A Review of “Island Bluffs” by Alan A. Winter

Book Reviews

For those of you who are frequent readers of Reading Other People, you know of our preferences to read innovative and refreshing takes on life instead of the staid conventions that tend to comprise the pop culture canon. Alan A. Winter’s incredibly entertaining “Island Bluffs”, there is a new welcome addition to the subversion genre movement, and we are ecstatic about it. John Grisham or Dan Brown this is not. And that’s a good thing.

At a compact 455 pages, Island Bluffs is so much more than your average thriller or mystery. Instead of exploiting the typical modes and formulas that comprise these genres, author Alan A. Winter instead opts to dissect what defines the human condition. Carly Mason and Gabe Berg, a power couple indeed, are trying to have a baby to no success. Hopeful but not unrealistic, the two learn of a scientist who may just be the resource to help them have a baby. However, this scientist is not without his own set of motives. Carly must agree to have twins, but they both won’t end up being hers. One will be biologically hers, and the other, well, let’s call it a surrogate.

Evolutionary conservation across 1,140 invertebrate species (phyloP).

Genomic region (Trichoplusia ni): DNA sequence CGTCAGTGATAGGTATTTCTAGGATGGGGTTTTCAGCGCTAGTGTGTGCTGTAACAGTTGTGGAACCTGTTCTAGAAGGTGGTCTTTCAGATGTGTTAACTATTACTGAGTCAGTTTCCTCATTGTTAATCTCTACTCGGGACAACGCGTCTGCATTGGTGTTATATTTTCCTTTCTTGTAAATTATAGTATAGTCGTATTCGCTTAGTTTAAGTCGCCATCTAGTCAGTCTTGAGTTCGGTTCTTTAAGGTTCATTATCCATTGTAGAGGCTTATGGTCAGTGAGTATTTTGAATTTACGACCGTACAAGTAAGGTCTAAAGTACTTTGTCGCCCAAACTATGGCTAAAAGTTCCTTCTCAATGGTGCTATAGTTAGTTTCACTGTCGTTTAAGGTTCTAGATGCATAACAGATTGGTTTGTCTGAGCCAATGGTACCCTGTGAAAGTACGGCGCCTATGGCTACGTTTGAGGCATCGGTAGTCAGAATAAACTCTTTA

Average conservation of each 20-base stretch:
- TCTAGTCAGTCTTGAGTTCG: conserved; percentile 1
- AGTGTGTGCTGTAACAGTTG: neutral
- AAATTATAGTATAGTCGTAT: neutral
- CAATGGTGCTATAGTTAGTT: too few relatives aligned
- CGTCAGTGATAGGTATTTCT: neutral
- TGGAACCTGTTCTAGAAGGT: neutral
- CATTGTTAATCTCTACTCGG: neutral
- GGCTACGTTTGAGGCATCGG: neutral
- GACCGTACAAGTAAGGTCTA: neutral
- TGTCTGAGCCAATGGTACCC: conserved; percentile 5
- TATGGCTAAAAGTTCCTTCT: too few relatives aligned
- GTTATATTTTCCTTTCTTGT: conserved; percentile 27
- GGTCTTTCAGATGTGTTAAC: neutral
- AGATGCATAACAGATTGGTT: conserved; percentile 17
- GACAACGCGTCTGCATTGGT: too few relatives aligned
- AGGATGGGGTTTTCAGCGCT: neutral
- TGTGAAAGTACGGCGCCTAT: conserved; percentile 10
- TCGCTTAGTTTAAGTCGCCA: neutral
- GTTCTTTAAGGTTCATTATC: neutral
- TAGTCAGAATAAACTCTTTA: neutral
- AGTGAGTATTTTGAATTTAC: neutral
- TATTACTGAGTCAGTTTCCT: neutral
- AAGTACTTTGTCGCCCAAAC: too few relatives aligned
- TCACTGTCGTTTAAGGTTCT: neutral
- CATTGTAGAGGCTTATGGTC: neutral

Island-Bluffs-CoversmCary and Gabe must upend life as they know it and move to Island Bluffs, the isolated and Stephen King-esque town where the doctor lives. With Gabe’s rebellious 16-year-old daughter in tow, the family tries to start a new life, and a new life, but soon discover that the picturesque town is not all that it seems. Cue the thriller/mystery/horror.

Instead of falling into the traps of telling the type of story that has been told a thousand times before where it is only locations and names that are the only things that seems to change, Winter presents a refreshing and tantalizing tale on life in all of its darkness and light. Winter deftly touches upon each character’s motivation and relates that to a much bigger entity. He questions what really is right and wrong, and if there really are such clear-cut differences between the two. We zoomed through Island Bluffs in just a few days, and it has certainly earned its place on the Reading Other People mammoth bookshelf of the good ones.

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